It’s Not Just a Box of Food

Around fifteen years ago, LUCHA Ministries began providing food assistance to Eusebio, an immigrant from Mexico who had been hit by a car. His lower leg was severely damaged and required multiple surgeries to avoid amputation. He lost his job, his income, his independence — and his dignity.

Eusebio had just about given up hope of recovery when members of his Bible study group (who were also part of LUCHA) came to his aid. He wanted to work and to earn his keep, but he saw himself as “a cripple.” When we discovered that Eusebio could cook, we suggested that he talk with his housemates (all single guys) about exchanging his culinary skills for rent. To his surprise, they agreed!

That year, Eusebio received a turkey and all the fixings for a full Thanksgiving meal for eight. He hobbled around the kitchen on his crutches, resting and elevating his damaged leg as needed, and prepared a wonderful Thanksgiving feast for his housemates.

Eusebio continued to cook in exchange for a roof over his head for the next year or so, until his leg was healed enough to return to Mexico. LUCHA suggested a creative plan that allowed Eusebio to gain back much of his self-esteem and dignity.

It wasn’t just a box of food.  It was a restoration of Eusebio’s dignity.

Ten years ago, after a day of food deliveries, I had one box left in my car. Somehow, we had miscalculated the number of food recipients. I mentally compiled a list of anyone I knew who lived nearby and made an impromptu stop at the home of Gisela.

Gisela was a single mom with three kids, who had recently separated from an abusive spouse. Her middle child had cerebral palsy, and she often struggled with a consistent work schedule that revolved around his needs and complicated childcare issues.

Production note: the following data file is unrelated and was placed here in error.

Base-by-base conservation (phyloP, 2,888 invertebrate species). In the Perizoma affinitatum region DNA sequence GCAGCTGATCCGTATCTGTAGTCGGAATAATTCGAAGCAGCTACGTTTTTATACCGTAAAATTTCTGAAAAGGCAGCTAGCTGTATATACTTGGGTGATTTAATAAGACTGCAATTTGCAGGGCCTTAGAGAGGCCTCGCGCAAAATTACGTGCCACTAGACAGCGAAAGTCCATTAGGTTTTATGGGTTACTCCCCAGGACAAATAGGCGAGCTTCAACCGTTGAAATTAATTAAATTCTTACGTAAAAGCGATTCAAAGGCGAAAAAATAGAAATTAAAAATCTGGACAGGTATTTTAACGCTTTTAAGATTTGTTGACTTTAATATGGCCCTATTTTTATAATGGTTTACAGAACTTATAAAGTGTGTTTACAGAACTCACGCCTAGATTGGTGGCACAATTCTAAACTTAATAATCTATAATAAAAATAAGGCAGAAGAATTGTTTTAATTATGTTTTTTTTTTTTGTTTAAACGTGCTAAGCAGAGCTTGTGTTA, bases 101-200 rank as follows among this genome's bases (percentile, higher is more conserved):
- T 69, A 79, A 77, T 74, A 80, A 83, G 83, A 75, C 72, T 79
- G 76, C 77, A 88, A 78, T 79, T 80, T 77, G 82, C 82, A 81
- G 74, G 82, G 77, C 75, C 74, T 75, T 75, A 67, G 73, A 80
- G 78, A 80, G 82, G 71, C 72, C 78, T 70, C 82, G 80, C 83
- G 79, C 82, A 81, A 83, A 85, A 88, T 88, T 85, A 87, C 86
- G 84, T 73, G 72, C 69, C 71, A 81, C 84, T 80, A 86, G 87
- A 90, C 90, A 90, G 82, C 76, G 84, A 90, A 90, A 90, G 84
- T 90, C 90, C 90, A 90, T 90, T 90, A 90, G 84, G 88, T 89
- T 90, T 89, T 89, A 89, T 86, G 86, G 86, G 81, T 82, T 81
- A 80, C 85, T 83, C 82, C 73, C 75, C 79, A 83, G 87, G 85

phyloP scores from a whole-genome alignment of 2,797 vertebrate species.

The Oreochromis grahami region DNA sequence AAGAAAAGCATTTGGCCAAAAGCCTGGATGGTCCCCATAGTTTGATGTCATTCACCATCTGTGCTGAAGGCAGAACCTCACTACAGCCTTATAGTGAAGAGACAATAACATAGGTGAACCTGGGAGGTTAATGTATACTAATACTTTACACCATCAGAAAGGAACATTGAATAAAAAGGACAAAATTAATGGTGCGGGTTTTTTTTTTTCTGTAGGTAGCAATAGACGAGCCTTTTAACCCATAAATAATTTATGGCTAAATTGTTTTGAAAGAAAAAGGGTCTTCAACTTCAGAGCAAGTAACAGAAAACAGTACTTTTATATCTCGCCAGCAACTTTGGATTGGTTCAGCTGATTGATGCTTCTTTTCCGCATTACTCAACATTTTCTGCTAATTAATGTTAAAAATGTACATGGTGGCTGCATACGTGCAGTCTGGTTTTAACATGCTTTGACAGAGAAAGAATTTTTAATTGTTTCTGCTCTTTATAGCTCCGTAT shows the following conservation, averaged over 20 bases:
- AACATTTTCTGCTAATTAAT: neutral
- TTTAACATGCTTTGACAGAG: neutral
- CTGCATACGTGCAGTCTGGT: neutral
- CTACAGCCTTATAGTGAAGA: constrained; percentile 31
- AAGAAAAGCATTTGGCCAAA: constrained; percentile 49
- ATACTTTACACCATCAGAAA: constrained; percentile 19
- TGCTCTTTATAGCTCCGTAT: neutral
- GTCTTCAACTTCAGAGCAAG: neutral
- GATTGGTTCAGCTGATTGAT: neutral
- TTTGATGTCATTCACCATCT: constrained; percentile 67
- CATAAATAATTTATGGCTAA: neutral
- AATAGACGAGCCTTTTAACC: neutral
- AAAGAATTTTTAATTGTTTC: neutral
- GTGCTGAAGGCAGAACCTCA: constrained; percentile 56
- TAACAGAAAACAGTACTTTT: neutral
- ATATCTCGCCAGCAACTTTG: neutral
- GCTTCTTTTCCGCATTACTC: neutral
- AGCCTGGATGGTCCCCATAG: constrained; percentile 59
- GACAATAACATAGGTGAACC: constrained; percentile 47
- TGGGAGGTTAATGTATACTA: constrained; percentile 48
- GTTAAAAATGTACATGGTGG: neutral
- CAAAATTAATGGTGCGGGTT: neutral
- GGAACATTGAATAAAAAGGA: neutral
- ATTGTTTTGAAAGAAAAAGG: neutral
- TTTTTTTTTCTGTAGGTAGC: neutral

I knocked and asked if she needed a box of food. “How did you know?” Gisela asked. “Come, look in my kitchen.” There were a few stray condiments in the refrigerator, and nearly bare cupboards. “I didn’t know what I was going to do,” she said through tears. But God knew.  God had directed me to Gisela that day.

It wasn’t just a box of food. It was proof that God hadn’t abandoned Gisela.

Not only was God with Gisela that day, but God also gave her a heart for helping others.  This week, the Cinco Panes volunteer team prepared 20 boxes of food to be distributed in the community, and Gisela is one of those volunteers.

Over 120 persons were the recipients of those food boxes, many of whom are among the most vulnerable immigrants in our community. Today’s list included persons with medical conditions (diabetes, renal failure, and cancer), a hospice patient, an amputee, and two families with children with disabilities. It included persons whose spouse had been deported, and victims of domestic violence.

Some boxes were picked up, some were delivered by the volunteers or by friends and neighbors, clients themselves who offered to take a box to someone else. The 8 client volunteers would also benefit, and one of those volunteers was Gisela. “I volunteer with LUCHA, because you’ve always helped us, the Latino community, whenever we needed you. I want to do that, too, for others.”

These weren’t just 20 boxes of food.   They were boxes of hope, and encouragement, and healing, and reminders of God’s love.

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